The room which he now viewed was a giant hollowed out cylinder in its upper reaches where it met a sky that was baby blue underlaid with distant points of light that had to be stars. This cylinder, which met the sky, extended downwards in a blend of colors that excited the eye, and seemed to shift and change with the movement of his head, to a ledge positioned a few feet below the chute in which Bob currently found himself. The ledge was no more than twenty feet wide from the wall to the edge where a second cylinder continued down, relatively bare of color, to a deep pool of crystal blue water on whose surface was not a hint of a ripple or wave. The ledge seemed to snake around the cylinder to the other side, but remained unseen: as although all this was impressive to the eye, the centerpiece of the tapestry remained beyond the comprehension of Bob and hid the details behind it. For on the axis of the center of the cylinders, suspended above the water and reaching up to touch the sky above, hung an inverted mountain. Needless to say, this sight took Bob's breath away and mocked his ignorance of the ways of this world.
    Looking away, Bob tried to piece together the situation. His current position was about three meters above the perimeter walkway. From what he could see, the jump would not be so far as to injure himself.
    Carefully, almost lovingly, Bob pushed the thick grating from the wall. It was heavy. It must have been made of cast iron. The grungy and run-down appearance of the tunnel around him would seem to have implied some sort of rust on the giant wheel, which there was none of. He tried to pull it into the passage, but to no avail, it was circular, and wouldn't fit. Bob thought about jumping down to the walkway while holding it, but judged against it, because of its weight. Instead he awkwardly turned himself around in the tunnel, gripped the wheel at the top of its thick rim between his feet and lowered himself to maximum arms length out of the hole. Now the wheels' bottom was a mere foot above the ground.
    Attempting to not make any noise, Bob dropped the wheel. There resounded a loud, metallic clang. Then the wheel began to roll on towards the edge of the ledge. Bob jumped down quietly and grabbed the wheel. Laying it on its side, he felt about for any sign of movement. The only thing he sensed moving was the blood in his veins and his body as it shivered a little.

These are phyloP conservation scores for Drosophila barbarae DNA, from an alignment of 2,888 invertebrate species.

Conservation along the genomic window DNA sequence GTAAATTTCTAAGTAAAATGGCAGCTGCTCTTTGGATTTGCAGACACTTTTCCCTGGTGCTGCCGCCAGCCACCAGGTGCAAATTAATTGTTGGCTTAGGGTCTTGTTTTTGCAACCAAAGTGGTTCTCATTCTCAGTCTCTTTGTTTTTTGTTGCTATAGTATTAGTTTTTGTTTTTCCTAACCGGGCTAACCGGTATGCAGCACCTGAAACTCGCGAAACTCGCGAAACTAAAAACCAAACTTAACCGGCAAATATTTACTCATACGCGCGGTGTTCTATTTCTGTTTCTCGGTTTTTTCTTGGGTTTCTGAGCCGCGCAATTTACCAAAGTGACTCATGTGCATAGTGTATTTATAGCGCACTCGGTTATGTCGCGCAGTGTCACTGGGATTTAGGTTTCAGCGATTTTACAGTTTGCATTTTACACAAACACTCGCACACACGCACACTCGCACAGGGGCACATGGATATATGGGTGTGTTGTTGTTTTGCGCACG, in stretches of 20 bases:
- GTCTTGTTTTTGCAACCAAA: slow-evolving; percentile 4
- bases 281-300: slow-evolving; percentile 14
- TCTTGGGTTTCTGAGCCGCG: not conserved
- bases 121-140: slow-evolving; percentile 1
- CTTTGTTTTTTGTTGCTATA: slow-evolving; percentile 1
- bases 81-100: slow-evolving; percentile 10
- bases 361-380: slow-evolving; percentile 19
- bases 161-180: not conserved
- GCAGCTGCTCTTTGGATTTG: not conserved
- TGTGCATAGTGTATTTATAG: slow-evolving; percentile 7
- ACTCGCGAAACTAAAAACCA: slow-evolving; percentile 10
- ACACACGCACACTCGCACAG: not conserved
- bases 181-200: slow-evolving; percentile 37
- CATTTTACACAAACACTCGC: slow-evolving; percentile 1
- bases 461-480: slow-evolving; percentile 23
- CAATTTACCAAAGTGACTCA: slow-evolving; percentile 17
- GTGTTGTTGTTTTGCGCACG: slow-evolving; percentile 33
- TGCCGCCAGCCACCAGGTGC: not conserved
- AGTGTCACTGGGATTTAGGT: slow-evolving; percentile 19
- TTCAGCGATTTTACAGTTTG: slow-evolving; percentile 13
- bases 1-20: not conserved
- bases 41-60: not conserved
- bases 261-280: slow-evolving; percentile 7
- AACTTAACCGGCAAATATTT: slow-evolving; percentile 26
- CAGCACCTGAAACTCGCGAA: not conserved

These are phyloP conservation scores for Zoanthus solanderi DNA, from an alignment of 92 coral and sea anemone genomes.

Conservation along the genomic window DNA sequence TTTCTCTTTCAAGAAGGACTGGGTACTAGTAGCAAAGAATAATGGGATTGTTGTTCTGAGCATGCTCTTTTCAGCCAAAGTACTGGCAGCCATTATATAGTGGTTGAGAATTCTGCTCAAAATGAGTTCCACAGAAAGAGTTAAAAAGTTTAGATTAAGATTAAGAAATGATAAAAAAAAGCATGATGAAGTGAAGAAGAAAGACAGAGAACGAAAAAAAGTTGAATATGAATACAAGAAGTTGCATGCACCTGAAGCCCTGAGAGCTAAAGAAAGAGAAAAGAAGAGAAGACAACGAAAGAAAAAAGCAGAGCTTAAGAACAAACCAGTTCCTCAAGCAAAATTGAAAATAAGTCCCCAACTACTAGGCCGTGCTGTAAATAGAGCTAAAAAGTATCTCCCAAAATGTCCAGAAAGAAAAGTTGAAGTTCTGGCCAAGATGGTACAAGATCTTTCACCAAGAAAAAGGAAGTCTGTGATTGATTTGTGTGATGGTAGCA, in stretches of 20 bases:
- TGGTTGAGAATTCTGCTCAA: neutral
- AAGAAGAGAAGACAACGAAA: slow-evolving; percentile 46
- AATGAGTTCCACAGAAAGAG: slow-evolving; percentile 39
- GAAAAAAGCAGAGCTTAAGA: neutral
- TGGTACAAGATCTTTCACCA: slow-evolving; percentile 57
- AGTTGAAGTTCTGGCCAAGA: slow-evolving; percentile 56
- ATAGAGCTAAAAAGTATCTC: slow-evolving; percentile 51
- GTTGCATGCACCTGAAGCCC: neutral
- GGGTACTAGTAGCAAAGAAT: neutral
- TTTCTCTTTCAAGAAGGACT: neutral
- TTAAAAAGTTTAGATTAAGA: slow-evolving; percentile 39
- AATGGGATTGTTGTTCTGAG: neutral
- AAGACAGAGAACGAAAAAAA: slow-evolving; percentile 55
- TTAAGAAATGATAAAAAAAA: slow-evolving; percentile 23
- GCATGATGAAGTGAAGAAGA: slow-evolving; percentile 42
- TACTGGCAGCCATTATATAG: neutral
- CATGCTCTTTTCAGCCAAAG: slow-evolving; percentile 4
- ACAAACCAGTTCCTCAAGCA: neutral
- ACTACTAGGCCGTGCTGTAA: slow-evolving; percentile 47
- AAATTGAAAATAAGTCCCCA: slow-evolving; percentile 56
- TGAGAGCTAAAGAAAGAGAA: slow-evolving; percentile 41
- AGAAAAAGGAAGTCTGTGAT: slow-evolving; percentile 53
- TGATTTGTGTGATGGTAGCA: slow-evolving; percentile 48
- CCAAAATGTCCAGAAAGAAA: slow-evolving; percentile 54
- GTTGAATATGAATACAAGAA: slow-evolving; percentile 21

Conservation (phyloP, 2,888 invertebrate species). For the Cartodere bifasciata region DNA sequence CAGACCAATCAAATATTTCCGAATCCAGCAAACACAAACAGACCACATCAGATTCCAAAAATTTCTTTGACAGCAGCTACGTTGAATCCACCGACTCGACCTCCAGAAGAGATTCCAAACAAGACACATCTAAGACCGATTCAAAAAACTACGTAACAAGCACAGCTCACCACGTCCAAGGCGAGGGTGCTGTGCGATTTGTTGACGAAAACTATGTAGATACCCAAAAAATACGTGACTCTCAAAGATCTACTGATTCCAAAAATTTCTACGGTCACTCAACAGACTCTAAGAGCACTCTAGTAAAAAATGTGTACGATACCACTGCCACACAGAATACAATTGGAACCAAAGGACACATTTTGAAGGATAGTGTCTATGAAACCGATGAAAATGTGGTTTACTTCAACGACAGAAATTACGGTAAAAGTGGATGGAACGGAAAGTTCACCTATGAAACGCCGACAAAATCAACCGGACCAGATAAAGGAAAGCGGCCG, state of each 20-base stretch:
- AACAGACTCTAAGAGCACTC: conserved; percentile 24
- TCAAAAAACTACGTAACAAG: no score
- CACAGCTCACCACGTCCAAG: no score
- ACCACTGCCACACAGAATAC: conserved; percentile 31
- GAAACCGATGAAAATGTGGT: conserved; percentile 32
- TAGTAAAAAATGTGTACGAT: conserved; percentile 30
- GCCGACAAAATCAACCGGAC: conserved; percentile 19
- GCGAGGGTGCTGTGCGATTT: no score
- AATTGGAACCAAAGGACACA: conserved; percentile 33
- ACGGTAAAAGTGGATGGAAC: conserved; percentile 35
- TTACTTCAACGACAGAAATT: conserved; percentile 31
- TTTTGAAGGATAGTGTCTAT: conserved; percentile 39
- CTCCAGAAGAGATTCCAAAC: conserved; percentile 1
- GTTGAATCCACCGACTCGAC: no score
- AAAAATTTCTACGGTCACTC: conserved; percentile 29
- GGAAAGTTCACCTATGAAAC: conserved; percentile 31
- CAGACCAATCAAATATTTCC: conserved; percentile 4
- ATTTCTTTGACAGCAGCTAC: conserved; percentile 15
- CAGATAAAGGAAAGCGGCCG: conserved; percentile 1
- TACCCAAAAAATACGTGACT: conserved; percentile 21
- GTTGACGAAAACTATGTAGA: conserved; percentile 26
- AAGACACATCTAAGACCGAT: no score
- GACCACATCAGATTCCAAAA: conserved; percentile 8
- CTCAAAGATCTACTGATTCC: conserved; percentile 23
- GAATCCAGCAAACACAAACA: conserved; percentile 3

Bob walked to the edge of the edge of the ledge and looked down. Not having the greatest view of an indentation in the lower cylinder, he moved again, until he was just above it. The indentation consisted of a round disk of some kind of translucent material set into the wall of the lower cylinder, which seemed to point in its normal plane towards the inverted mountain.
    Bob was about to turn around to examine the wall behind him when he noticed a discrepancy in coloring in the walkway side. He lay down on his stomach and touched the discoloration lightly and felt a cover whisk out from underneath his fingers. This startled him back into consciousness that he had slowly been slipping out of. Only as he rolled onto his back and looked upwards to see the same baby blue sky scattered with stars did he notice yet another wonder fairly atypical of Earth -- a ribbon of what looked like a strange conglomeration of blue and brown bending in a smooth curve towards him at either end. This convinced him that he was hallucinating from a lack of sleep and had been traveling on his stomach through the ventilator shaft to this room far too long.
    After resting for a moment, Bob again flipped over and started to investigate the series of switches and dials that had appeared. As he looked over the gadgetry, he began to wonder who had built all of the things he had seen. And what about that spider? That wasn't natural; not on earth at least. How had he come to be here? Why didn't he die when the spider smashed him against the wall? Feeling too tired to try to answer any of those questions, Bob stood up and walked over to the wheel. He turned it on its side and rolled it to the wall, sitting beside it. He let it go and fell fast asleep.